The European Parliament recognised Venezuela's self-declared interim president Juan Guaido as de facto head of state yesterday, heightening international pressure on the OPEC member's socialist President Nicolas Maduro.
EU lawmakers voted 429 in favour to 104 against, with 88 abstentions, at a special session in Brussels to recognise Venezuelan congress head Guaido as interim leader.
In a statement with the non-binding vote, the parliament urged the bloc's 28 governments to follow suit and consider Guaido "the only legitimate interim president" until there were "new free, transparent and credible presidential elections".
The United States and most Latin American nations have recognised Guaido.
Britain, France, Germany and Spain said on Saturday, however, that they would recognise Guaido unless Maduro called elections within eight days. But the EU has a whole has not set a time limit in its call for a new presidential vote.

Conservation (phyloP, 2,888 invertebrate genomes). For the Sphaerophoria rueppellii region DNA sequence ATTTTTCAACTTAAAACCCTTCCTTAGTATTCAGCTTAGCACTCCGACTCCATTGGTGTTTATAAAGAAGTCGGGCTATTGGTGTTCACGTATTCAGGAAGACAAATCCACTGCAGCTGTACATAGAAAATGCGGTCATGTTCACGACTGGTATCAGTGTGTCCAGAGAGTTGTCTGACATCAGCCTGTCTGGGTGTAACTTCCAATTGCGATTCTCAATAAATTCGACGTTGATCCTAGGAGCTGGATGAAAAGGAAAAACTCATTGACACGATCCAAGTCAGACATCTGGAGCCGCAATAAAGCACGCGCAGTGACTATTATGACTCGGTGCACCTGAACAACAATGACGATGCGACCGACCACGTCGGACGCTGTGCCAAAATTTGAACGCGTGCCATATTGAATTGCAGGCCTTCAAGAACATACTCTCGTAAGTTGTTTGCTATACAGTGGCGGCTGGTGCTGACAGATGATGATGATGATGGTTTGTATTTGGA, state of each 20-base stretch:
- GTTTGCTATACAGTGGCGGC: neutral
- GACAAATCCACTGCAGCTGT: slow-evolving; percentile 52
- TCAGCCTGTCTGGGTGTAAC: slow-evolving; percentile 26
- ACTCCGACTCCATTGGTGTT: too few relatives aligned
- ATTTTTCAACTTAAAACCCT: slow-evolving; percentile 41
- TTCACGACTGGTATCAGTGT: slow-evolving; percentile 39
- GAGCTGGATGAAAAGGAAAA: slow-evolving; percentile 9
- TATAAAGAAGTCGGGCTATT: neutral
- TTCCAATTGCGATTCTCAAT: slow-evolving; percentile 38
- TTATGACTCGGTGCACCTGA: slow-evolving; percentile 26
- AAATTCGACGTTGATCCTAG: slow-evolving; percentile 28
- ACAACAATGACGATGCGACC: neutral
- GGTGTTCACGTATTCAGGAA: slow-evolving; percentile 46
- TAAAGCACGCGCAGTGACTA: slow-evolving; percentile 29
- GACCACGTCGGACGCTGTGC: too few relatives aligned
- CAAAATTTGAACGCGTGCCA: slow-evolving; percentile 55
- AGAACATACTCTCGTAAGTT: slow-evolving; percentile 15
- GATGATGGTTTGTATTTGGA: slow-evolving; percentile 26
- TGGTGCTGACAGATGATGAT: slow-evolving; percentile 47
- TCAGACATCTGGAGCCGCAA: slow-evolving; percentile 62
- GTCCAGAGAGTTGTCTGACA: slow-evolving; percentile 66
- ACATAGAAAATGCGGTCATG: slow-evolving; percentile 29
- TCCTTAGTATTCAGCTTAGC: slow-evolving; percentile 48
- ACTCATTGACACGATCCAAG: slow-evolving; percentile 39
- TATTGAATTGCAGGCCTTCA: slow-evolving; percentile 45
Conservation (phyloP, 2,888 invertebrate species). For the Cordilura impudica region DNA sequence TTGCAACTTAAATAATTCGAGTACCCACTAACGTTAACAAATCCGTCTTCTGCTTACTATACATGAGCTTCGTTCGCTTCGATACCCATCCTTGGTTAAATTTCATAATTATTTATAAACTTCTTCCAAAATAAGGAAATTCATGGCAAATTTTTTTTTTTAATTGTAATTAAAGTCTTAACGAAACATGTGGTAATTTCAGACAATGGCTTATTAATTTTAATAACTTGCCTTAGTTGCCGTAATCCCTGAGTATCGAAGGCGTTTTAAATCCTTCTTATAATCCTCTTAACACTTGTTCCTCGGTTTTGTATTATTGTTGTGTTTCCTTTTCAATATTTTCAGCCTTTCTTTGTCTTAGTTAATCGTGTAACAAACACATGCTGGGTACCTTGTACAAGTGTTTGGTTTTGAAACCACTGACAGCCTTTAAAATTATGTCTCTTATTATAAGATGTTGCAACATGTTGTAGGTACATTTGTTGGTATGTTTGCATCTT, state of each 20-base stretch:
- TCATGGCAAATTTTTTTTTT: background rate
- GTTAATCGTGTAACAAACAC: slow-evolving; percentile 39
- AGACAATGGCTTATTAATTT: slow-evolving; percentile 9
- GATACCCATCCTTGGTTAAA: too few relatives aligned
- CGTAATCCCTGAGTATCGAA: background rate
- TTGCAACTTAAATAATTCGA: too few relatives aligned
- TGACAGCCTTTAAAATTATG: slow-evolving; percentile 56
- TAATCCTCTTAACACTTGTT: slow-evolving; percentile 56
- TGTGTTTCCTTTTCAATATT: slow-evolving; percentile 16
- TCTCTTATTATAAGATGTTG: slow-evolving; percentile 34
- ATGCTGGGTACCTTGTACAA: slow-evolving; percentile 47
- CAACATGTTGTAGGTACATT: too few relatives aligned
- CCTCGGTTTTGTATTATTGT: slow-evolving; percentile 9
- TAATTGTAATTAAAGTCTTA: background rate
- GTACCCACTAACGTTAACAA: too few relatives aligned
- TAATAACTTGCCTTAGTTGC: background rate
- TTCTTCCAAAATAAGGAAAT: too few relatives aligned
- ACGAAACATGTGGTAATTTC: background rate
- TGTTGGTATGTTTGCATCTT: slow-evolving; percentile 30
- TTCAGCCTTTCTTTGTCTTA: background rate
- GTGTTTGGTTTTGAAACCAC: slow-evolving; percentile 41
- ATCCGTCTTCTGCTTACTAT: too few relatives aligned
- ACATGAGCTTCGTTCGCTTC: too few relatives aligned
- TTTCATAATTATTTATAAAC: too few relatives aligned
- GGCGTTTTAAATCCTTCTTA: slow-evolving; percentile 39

Maduro has dismissed the demands as an unacceptable ultimatum from the corrupt elite of spent colonial powers.
Yesterday, the Brussels-based International Federation of Journalists said seven foreign journalists were detained in Venezuela, including French and Spanish reporters. EU foreign policy chief Federica Mogherini called for their release.
British Foreign Secretary Jeremy Hunt, who spoke to Guaido by telephone on Wednesday, said the bloc should consider more asset freezes and travel bans on Venezuelan officials, but not the whole country.
Earlier, Trump reiterated strong US support for Venezuela's opposition.
"Large protests all across Venezuela today against Maduro. The fight for freedom has begun!" Trump tweeted.